I had a new appreciation for expert witnesses after this trial. There was a DNA expert, and a gunshot expert. These were things outside our own personal experiences. The worst thing you can do is let your expert talk about his or her own qualifications. Next time I'm on trial, I'll try to tease the details out of the expert so that I'm the one bragging about his or her credentials. You take it for granted that experts have impressive credentials and that the jury will be impressed. That's not necessarily so. You have to humanize the expert witness, just like you humanize a regular witness.
 
I also learned that it's a bad idea to waste a jury's time. We all found ourselves, at times, wondering, "Why is this important? Why isn't anyone trying to tie this all together?" You waste a jury's time at your peril. Keep it moving and tie it all together.

Another thing I thought was interesting, as a trial lawyer, was how quickly a jury bonds together and becomes a cohesive unit. You can't talk about what's going on in the moment, so you talk about everything else: your kids, your grandparents, where you grew up, what you like, what you studied in school. That kind of bonding really made the deliberation process a lot smoother than I would have expected. We were comfortable with each other, so we could argue and debate and question each other's logic without insulting or threatening each other. We had lots of debate in the jury room. At the end we were able to come to a consensus really quickly.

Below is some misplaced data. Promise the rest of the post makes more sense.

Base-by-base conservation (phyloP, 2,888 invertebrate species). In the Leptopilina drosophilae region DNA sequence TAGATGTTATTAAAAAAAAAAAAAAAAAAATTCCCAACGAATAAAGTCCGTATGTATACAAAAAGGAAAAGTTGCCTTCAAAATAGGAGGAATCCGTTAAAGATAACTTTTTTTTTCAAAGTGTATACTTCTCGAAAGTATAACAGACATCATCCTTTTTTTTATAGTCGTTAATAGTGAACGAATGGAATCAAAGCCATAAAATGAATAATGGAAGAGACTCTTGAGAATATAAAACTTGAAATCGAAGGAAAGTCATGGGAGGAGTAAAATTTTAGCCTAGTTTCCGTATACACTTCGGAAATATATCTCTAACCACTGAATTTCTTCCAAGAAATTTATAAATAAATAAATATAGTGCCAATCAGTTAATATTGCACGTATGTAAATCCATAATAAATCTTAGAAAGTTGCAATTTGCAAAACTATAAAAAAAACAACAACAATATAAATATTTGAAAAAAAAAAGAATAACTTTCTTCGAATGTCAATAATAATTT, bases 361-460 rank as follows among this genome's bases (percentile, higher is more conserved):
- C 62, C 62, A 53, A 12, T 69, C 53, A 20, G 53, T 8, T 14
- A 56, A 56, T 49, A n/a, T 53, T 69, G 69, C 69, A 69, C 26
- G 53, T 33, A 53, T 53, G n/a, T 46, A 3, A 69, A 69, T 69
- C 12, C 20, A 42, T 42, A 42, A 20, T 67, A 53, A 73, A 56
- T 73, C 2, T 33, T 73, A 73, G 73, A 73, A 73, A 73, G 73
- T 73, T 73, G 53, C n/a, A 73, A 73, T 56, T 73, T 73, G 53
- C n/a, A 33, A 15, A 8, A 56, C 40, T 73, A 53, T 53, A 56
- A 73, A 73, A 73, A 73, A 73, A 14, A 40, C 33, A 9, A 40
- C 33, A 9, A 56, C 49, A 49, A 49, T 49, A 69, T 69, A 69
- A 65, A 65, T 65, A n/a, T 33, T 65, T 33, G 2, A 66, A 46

When the prosecution and the defense both rested, and the judge said, "Okay, folks, this case now belongs to you," that was an amazing feeling. We decided that we were going to try to re-create the story based on the evidence. We deliberated for the rest of the day--that was the point where we could exhale and say, 'it's over.' It's a release, but you don't want the emotions to overwhelm you. We went home, came back the next day, and reached our verdict at the end of that day.

When I had to sign the verdict forms, my hand was shaking. When we delivered our verdict, that was very emotional: guilty on both counts, first-degree premeditated murder. The courtroom was absolutely packed. It was a very intimidating environment to be in. Then the judge went right to the sentencing phase. The prosecution called five or six family members, and the chief of police. We were listening to this, not far from these victims' family members. That was as emotional as it gets.

We never had a chance to say goodbye to each other. We never had a chance to process what we'd just been through. It was weird. I remember driving to the office the next day, and thinking, I don't have to go to the courthouse today. I won't see my new friends.

A slightly shorter version of this account appears in the current issue of The American Lawyer.

 

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Great column. I really enjoyed reading it and appreciate that you are succinct and to the point. I am also a trial lawyer and have always wanted to serve on a jury.

In my role as a trial presentation consultant, I constantly monitor the proceedings and try to follow (and share my thoughts) from a juror's perspective. This valuable insight validates the fact that we need to make the trial experience as efficient and effective as possible. Thanks for sharing!